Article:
Flash Friday 29/03/2013: It’s For You
There was a knock on the door. For some reason that he couldn’t quite place, Andy felt that this encounter was not going to be just another occasion.
The postman didn’t give it away. Giving a grand smile, he handed over an electronic device for Andy to sign. “Just slap it right here,” he said. “Don’t worry about being too neat. These newfangled things are a pain to use right.”
“To be honest, I wasn’t actually expecting my keyboard to arrive so soon. If I knew it’d be next-day regardless, I would not have ached over First Class or not.”
“What do you mean, sir?”
“You know, First Class? As in, next-day delivery?”
“No, no. I’m a postman, I know all about that stuff; what I meant was, what’s that about a keyboard?”
Andy lifted his pen from the device, realising that he was about to sign for something and had no clue what it was. “You know, the keyboard? The one you’re delivering?” Andy looked past the postman. “In fact, where IS my package?”
“Why, it’s in the sky, sir. Nowhere else to put it.”
Suspecting a prank, Andy relented and looked into the sky. He gave a loud yelp as his eyes told him — much to his logical brain’s reluctance — that hovering just over Earth was a larger Earth. Rather, what LOOKED like a larger Earth. The oceans were blue, the land was green, but the continents were weird and foreign. Andy stared at it; partly to take in its glory, partly because his body was in such a state of shock that it was the only thing he could do.
“Lovely model if I say so myself, sir.” The postman was admiring is beauty without even seeming mildly phased about the new addition to the Solar System. “One of those new ones with the gravity nullifiers. You could take that planet right up close to your friends, no fear of them slamming together in a gravitational pull. Very nice, very nice.” He looked back to Andy as if he was the crazy one. “Going to sign that, sir?”
“I–er–I mean…” Andy tried to operate his mouth correctly. In such a crucial moment such as to convince a mail man that he didn’t actually own a planet, it didn’t want to co-operate. “Well, I’d hate to say it, but…this isn’t my planet.” He cleared his throat. “Sorry.”
“Not your planet sir?”
“Yes. Not mine. This is, a, uh…an incorrect delivery.”
“Sure you didn’t just order it and forget? Done that many a time, myself.”
“I’m absolutely, positively sure that I have not, at any period of my life, placed an order for a planet to be delivered to my door.” Andy did a quick check of his memory. It felt offended that he even had to check. “Positive.”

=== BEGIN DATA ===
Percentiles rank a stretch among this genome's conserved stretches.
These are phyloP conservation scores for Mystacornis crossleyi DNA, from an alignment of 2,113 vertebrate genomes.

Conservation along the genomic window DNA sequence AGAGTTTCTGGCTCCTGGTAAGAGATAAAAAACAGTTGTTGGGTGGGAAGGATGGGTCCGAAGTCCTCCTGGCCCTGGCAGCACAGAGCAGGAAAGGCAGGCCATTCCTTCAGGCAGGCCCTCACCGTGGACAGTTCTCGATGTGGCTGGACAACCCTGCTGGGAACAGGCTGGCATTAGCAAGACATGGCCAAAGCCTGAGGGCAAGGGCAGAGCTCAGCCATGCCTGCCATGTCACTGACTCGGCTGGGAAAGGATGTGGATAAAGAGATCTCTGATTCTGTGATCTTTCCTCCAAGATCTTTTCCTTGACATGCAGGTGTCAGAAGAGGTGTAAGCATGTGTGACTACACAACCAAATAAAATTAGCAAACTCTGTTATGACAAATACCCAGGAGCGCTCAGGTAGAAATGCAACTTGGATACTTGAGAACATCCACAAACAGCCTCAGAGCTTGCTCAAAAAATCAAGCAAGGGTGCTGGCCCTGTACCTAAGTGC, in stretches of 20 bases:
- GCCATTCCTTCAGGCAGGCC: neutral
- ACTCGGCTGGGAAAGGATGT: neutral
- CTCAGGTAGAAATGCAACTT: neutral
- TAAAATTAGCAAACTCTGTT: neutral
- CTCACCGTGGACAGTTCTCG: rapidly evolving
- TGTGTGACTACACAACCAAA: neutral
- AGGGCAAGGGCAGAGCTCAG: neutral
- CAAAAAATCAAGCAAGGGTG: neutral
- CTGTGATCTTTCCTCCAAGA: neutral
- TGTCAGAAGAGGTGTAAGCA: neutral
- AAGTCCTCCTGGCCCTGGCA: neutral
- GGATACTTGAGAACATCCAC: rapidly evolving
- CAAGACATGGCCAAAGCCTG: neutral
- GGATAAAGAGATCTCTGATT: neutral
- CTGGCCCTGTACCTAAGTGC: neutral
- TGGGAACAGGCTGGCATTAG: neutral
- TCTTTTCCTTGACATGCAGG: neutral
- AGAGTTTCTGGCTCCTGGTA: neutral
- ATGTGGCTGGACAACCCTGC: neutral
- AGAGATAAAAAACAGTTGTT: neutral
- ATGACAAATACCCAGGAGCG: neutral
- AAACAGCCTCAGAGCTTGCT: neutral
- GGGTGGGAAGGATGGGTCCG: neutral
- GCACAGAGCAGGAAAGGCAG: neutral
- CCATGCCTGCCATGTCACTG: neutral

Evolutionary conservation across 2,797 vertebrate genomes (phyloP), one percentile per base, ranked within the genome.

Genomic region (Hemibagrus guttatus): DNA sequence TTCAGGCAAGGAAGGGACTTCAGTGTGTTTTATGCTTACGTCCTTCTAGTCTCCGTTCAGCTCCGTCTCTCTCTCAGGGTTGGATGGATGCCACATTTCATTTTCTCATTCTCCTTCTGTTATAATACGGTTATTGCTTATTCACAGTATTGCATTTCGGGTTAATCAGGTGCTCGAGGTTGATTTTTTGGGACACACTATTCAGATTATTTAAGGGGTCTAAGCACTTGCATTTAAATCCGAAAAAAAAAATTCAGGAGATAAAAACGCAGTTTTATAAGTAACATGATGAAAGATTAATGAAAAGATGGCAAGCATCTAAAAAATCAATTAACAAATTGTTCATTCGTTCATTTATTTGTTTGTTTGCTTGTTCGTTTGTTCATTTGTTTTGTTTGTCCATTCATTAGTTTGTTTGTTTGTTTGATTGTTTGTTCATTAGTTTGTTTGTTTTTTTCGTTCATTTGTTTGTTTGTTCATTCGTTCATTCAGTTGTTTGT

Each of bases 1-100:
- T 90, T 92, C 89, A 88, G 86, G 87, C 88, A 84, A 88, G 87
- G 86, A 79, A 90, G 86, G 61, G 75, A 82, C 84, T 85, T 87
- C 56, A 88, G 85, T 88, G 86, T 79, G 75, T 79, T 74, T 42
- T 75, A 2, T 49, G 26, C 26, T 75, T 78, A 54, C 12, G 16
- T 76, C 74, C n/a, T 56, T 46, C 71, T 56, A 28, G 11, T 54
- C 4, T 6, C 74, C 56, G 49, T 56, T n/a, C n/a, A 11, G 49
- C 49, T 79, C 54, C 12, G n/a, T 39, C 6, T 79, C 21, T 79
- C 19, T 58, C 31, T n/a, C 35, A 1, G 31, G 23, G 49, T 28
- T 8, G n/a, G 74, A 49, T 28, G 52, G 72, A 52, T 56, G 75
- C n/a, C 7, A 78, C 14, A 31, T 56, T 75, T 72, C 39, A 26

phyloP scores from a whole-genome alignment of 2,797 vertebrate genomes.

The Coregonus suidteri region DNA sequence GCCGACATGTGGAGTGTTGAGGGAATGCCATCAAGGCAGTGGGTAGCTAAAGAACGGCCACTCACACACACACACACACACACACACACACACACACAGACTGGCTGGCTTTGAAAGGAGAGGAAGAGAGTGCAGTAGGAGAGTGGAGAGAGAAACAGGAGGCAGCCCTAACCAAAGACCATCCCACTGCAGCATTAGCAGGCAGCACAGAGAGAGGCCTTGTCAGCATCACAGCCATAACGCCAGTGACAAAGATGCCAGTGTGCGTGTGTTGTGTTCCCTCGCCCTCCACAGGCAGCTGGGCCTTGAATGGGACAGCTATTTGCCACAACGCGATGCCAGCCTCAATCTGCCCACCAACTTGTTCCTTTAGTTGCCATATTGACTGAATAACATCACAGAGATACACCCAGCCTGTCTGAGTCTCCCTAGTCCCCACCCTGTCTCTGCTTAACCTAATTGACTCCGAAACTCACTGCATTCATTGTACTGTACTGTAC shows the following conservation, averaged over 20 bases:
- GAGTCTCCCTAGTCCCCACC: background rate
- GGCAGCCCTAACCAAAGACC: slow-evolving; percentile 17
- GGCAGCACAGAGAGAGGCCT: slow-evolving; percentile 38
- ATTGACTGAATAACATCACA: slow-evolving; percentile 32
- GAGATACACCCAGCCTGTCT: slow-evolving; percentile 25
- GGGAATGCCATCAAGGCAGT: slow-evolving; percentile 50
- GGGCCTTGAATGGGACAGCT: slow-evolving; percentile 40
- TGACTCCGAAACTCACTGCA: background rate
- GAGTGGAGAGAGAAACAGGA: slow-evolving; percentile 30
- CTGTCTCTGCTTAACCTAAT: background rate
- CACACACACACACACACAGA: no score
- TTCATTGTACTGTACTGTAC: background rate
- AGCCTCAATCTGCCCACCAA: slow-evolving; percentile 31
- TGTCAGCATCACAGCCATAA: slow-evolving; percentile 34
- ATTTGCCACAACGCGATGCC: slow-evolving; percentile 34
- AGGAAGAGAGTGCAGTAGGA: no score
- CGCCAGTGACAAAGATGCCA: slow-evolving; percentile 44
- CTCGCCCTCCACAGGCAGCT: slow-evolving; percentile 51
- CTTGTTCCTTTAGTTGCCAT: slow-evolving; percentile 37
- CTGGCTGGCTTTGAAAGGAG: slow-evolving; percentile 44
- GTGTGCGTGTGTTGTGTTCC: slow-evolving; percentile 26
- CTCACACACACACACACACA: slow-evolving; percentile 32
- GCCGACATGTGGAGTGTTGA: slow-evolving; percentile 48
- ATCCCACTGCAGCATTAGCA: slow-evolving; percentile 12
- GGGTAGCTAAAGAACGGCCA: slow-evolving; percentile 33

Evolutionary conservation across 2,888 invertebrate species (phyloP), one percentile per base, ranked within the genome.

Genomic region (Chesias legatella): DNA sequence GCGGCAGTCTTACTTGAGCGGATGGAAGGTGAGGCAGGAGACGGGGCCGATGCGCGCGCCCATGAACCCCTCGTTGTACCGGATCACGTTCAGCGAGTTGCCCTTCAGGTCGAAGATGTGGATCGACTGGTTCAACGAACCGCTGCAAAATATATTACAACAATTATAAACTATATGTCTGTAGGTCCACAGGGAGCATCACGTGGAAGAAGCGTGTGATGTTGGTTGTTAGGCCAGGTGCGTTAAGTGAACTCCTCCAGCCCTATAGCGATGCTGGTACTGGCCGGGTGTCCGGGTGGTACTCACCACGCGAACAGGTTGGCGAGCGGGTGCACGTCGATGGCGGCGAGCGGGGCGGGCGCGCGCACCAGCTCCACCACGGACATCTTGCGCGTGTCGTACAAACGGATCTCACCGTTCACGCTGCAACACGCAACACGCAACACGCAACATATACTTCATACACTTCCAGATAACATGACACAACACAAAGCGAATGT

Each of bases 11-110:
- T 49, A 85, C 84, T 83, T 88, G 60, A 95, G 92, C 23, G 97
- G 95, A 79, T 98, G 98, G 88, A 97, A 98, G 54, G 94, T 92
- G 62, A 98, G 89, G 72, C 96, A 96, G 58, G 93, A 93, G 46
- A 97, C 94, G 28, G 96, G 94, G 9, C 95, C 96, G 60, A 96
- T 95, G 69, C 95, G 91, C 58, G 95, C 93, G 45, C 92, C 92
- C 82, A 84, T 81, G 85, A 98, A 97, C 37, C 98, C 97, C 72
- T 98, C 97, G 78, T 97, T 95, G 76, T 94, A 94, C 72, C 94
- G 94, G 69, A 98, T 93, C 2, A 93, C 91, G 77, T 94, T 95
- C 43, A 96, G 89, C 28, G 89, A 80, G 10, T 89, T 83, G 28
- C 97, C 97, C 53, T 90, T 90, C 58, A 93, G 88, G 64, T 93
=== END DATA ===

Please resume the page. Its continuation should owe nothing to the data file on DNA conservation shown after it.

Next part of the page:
“This IS 55 Jacob Street, correct?”
“Yes.” Taking another look at the device, Andy noticed that the address was being displayed as part of the delivery details. He rubbed his eyes and looked again. “Yes, it appears it’s addressed to here.”
“Well then sir, just sign in that little box and we can hand you over your very own Terra.” The postman leant forward with a big smile on his face. “Very nice model, if I say so myself, sir.”
“Well…” Andy swallowed, his mind racing with ways to shift responsibility of an entire planet somewhere else. “Well, I can’t possibly have it. I mean, where am I going to put it? In the under-stairs cupboard?”
“I agree, that would be a less-than-stellar place, sir. That’s why I’d personally recommend Andromeda. Not that far. Still a bit of elbow room. Neighbours are nice.” The postman nodded. “My grandma’s got an ice dwarf over there. Pop over every month or so. Lovely lady, she is. Best tea in all the universe; I’d bet my savings on it.”
“Well, that’s all well and good, but I can’t take this planet.”
“Well, why not?”
“Well…” Andy looked up at the planet again. He pointed to one of the continents. “There, see that? That crack, over there. I can’t accept this package with such blatant delivery damage. It simply cannot do.”
“Sir, that’s a canyon.”
“Well I didn’t order a canyon.” Andy filed the sentence into a recess of his mind, where he stored other sentences he was sure he’d never say ever again. “That must of got there during transit. I want it returned, and the order cancelled.”
The postman’s brow raised. “You ordered a Terra model, all nice with its oceans and gravity nullifiers and Genesis tech, and you decided to cut the corners on the canyons?”
“Yes, that’s right.” Andy nodded. “No canyons. Hate them.”
“Suit yourself.” The postman tore the device out of Andy’s hands as if he were insulted. “Maybe next time you go ordering a planet, you’ll make sure to do a proper job on the features. I’ll be seeing you, then, I suppose.” As the postman walked down the driveway, Andy could hear him muttering to himself about how planet-owners without canyons are wasting valuable galaxy space. Digging into his satchel, the postman brought out another device which he spoke into. With a merciful popping noise, both the planet and the postman vanished into thin air, leaving the feeling of losing one’s mind safe and sound within Andy.
“Better check my bank statements,” he said, closing the door behind him.